Atlas Copco - Understanding physics at the microscale in filter media with supercomputing
Exploration & optimisation of design at Atlas Copco
Atlas Copco specialises in the design, development and manufacture of, amongst others, industrial compressors and expanders, vacuum solutions and air and gas treatment equipment.
Customers tend to be companies in various industries, from food and beverage, oil and gas, semiconductor, transportation, and construction to medical applications.
Atlas Copco extensively uses computing, computer models and digital twins to predict the behaviour of various products in different conditions. The same models are also used to allow engineers to better understand products on a fundamental level. This accelerates the development of new and better designs. Supercomputing allows for more extensive exploration and optimisation of a design. It also permits the simulation of more physics and larger problems that were infeasible before.
Understanding physics at the microscale in filter media with supercomputing
Tom Saenen (Atlas Copco, Technology developer Computational Fluid Dynamics): “Atlas Copco wanted to have a better understanding of microscale air and oil flow behaviour in oil aerosol filter media. If we better understand the physics at this scale, we can design filters with higher filtration efficiency at a lower pressure drop. This, in the end, results in cleaner air delivered at a lower energy cost to our customers.”
The flow geometry and physics at the microscale in filter media are complex and require state-of-the-art computational fluid dynamics techniques to resolve. The required computational resources are extensive and need world-class high-performance computing.
VSC proposed to run these calculations on the Tier-1 cluster Hortense. Simulations were first performed to build the necessary experience in efficiently running large-scale calculations and exploring the computational limits. Using Hortense gave Atlas Copco access to new simulation techniques to investigate the microscale behaviour of oil aerosol filter media.
Easy access to VSC infrastructure through a web interface
VSC aims to facilitate access to supercomputing infrastructure and therefore uses ‘open OnDemand’ , an open-source web portal.
Tom Saenen (Atlas Copco, Technology developer Computational Fluid Dynamics): “Using the VSC infrastructure was easy. We especially liked the web interface because it allowed us to access the VSC infrastructure where ever we were through a web browser. It is as easy as using a computer on-site. There’s also a very extensive software library available on the VSC.”
Positive collaboration on both sides
VSC fully supported Atlas Copco during the process and helped the company to run the computations on Hortense efficiently.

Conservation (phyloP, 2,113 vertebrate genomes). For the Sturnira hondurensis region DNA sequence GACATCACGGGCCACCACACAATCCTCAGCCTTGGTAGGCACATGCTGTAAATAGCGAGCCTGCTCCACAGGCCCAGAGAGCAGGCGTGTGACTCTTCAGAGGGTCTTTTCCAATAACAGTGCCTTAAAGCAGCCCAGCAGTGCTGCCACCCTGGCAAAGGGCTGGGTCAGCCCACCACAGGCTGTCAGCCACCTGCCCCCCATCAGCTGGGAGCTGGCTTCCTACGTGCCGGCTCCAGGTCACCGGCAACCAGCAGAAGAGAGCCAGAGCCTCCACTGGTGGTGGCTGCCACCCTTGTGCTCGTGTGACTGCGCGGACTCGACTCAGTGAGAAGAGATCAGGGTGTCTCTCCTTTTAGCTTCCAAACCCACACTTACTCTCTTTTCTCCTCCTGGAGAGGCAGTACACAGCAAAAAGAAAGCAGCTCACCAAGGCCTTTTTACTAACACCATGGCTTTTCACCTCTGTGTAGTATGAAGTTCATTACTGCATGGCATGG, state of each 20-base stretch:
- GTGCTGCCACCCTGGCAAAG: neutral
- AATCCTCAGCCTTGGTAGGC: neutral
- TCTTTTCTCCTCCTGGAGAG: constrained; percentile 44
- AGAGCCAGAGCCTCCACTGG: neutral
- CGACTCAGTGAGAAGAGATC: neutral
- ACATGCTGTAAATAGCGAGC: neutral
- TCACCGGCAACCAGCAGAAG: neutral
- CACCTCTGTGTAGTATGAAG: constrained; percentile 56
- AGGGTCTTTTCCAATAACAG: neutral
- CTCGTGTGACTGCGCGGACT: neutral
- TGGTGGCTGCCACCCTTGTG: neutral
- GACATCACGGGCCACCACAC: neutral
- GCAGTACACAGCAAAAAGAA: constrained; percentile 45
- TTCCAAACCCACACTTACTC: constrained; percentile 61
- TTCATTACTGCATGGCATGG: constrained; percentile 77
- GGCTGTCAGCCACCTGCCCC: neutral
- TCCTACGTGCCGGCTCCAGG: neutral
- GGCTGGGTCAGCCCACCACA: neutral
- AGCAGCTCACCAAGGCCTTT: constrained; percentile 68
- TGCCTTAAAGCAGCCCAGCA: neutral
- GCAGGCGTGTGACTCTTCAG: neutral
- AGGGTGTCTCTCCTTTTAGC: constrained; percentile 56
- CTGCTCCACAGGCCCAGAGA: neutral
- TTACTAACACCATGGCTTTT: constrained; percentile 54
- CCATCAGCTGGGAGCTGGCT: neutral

Tom Saenen (Atlas Copco, Technology developer Computational Fluid Dynamics): “During our project, Hortense was starting up, but the VSC handled requests and support always very promptly. The responses were also very to the point; thus, issues were resolved efficiently. We found the collaboration very positive.”
Ewald Pauwels (Tier-1 support VSC): “The Atlas Copco researchers immediately had specific in-depth questions on how to use the supercomputer most optimally. Our team was eager to help them and provide them with solutions.”
Tom Saenen (Atlas Copco, Technology developer Computational Fluid Dynamics): “The support team was genuinely interested in our simulation questions, problems and results. It truly felt like a collaboration to achieve the results we wanted with the simulations. The team readily shared useful insights and expertise.”
Get easy access to powerful computing infrastructure at a modest price
Tom Saenen (Atlas Copco, Technology developer Computational Fluid Dynamics): “We think that the VSC is an excellent organisation for the Flemish industry to get easy access to a powerful computing infrastructure at a modest price. It truly democratises large-scale simulations otherwise out of reach for many companies. Finally, organisations can expect quick and skilful support from the VSC team in setting up the simulations and software tools.”
Tom Saenen is a technology developer in the computer-aided engineering team at Atlas Copco Airpower in Wilrijk. He has previously worked as a post-doctoral researcher at the Ecole Polytechnique Fédérale de Lausanne and obtained a PhD from the Katholieke Universiteit in Leuven. In both cases, his research was focused on multiphase evaporating flow in microchannels for electronics cooling. Before this, he obtained a master’s degree in mechanical engineering from the KULeuven. Currently, his work is aimed at improving and applying various CFD techniques to aid in the development of innovative industrial solutions and products at Atlas Copco.